Deepavali just got over and I can't believe the next festival is almost here! Thiru Karthikai !
Deepavali and Karthikai have way different stories of origin according to Hindu Mythology but both the festivals are similar in two main aspects. Festivals of lamps and light. Festivals of fresh sweets.
Many sweets are associated with Karthikai, most of them being simple to make and kid friendly. I used to make 'Pori Urundai' when my kids were really small. I cannot call them 'urundai'/ balls because I never took the trouble of rolling them out to pretty looking shiny balls. After the mixing part I used to dump the sweetened puffs coated with sugar syrup on a flat ghee smeared tray and broke into shapeless squares or triangles or pentagons after the mass got cooled. Anyways the not-so beautiful looking 'chikkis' vanished within seconds.
Believe me, this is my first attempt in shaping them into balls. I used jaggery instead of sugar to make it flavourful and tastier.
They came out perfect but never disappeared as both my teens are away from home :(
I miss them lighting the lamps in and out of the house this time :(
No more sad faces and lemme proceed to the recipe :)
Karthikai Pori Urundai
For 12 balls
Get ready with:
Fresh and crisp 'Pori' / Puffed white rice - 2 large cups
Jaggery -crushed and loosely filled- 1/2 cup
Water- 1/4 cup + 2 tsps
Cardamom powder- a pinch
Ghee- to smear fingers to roll into balls
How to make :
Transfer crushed jaggery to a pan with the measured water.
I used a mixture of light coloured and dark jaggery attempting to get a golden coloured syrup. Ignore that and you can go ahead with the jaggery in hand :)
Boil the filtered syrup, keeping the flame low after it begins to simmer, until it thickens a bit . When it reaches the consistency of honey, stir along cardamom powder and be very careful with the next stage as it is our required consistency. I prefer to boil the syrup in a non- stick pan as it helps much towards the later stages.
When the syrup has the consistency of honey, it doesn't dissolve if dripped on to a small plate with water. And you can notice it settles to the bottom, though it spreads and flattens a little.
The required stage.
This stage is attained within seconds of the previous. So be very careful. If you use the measurement of jaggery, I'd used, it's better if you switch off the stove as the heat of the pan would be enough to bring the syrup to the required consistency. The syrup is slighter thicker than the previous stage, holds the shape if dripped into water and you may gather and roll to a not so soft-not too hard ball with your finger tips.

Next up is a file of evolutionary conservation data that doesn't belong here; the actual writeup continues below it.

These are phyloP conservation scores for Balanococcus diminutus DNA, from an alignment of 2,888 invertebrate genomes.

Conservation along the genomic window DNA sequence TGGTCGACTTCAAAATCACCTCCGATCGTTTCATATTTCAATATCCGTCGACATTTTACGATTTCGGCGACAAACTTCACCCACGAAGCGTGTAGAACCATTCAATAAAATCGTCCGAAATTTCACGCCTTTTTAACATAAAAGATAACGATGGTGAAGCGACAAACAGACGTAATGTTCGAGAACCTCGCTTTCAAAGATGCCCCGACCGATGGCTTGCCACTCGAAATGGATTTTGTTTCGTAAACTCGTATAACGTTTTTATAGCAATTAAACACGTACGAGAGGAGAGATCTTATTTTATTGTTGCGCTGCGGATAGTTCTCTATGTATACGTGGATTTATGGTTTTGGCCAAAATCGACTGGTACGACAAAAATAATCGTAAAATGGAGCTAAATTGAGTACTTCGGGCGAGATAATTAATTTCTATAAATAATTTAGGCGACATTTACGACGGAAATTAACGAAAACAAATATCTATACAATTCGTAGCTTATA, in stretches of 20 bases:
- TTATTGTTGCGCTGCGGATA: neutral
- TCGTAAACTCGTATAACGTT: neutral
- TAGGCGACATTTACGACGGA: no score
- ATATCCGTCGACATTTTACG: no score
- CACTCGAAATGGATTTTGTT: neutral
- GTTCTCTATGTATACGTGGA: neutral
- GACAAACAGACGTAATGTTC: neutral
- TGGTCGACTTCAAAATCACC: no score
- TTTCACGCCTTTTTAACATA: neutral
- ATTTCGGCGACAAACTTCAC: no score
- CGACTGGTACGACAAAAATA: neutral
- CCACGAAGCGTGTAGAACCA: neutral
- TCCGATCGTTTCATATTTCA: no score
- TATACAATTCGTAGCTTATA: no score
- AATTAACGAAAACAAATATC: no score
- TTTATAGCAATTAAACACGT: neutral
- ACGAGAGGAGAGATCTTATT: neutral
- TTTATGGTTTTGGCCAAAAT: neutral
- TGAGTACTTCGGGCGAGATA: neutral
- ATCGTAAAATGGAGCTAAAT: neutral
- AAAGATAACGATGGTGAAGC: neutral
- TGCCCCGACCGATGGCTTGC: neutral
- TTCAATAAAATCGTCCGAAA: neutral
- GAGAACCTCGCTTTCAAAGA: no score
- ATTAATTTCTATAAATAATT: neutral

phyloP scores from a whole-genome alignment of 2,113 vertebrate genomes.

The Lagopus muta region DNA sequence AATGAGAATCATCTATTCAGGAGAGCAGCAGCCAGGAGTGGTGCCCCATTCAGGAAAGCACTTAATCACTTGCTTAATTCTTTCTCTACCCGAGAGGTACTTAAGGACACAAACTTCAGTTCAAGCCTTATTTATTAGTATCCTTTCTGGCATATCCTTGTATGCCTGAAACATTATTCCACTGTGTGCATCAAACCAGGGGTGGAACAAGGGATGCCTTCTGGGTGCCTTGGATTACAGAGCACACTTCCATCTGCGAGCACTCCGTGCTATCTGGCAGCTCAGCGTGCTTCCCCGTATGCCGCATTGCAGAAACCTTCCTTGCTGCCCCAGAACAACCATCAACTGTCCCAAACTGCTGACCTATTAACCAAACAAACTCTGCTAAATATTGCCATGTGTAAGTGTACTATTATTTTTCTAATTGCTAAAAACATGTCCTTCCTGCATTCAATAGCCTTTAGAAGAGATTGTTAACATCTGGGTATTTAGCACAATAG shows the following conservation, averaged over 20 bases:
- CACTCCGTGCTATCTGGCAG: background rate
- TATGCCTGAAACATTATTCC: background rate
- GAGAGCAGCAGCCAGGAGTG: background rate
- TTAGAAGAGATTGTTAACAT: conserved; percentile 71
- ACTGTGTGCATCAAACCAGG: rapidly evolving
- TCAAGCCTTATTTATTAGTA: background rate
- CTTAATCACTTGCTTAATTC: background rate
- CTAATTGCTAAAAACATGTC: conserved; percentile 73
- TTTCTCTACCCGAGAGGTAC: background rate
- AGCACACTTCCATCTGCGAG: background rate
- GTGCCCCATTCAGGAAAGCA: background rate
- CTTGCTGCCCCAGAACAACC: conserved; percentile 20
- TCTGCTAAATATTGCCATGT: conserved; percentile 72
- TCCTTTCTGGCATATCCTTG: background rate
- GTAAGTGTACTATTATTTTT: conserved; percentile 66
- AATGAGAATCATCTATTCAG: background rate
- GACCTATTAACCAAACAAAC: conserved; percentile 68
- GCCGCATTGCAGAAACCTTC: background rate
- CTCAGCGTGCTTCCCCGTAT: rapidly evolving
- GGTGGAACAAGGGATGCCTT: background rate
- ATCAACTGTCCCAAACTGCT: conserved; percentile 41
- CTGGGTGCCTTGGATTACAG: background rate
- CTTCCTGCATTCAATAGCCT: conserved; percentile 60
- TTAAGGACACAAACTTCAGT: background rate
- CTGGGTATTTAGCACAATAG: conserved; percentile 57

If you are first timer, do not waste your time rolling the ball with the syrup back on fire coz the syrup may harden further and you will not be able to roll the balls.
Dump the puffed rice to the hot syrup in the pan and stir gently to combine. The syrup should be coated evenly on the rice puffs.
Smear your finger tips liberally with ghee and gather the sticky puffs slowly while the mixture in the pan is bearably hot. The puffs fall apart if it's too hot, so don't panic :).
Do it gently, with your finger tips until you see them shaping up.
Personally it doesn't work out the way I make ladoos, giving them pressure between the palms ;)
While you roll out, you will see that the syrup binding the puffs hardens as the mass cools down. You may return the unshaped mix to the non-stick kadai and warm this up stirring gently all the while over minimum fire.This will loosen the whole mass and you may repeat the process until done!
The balls harden when they are cooled in room temperature. Store in airtight containers.
:) Wishing you all a Very Happy Karthikai Deepam Festival :)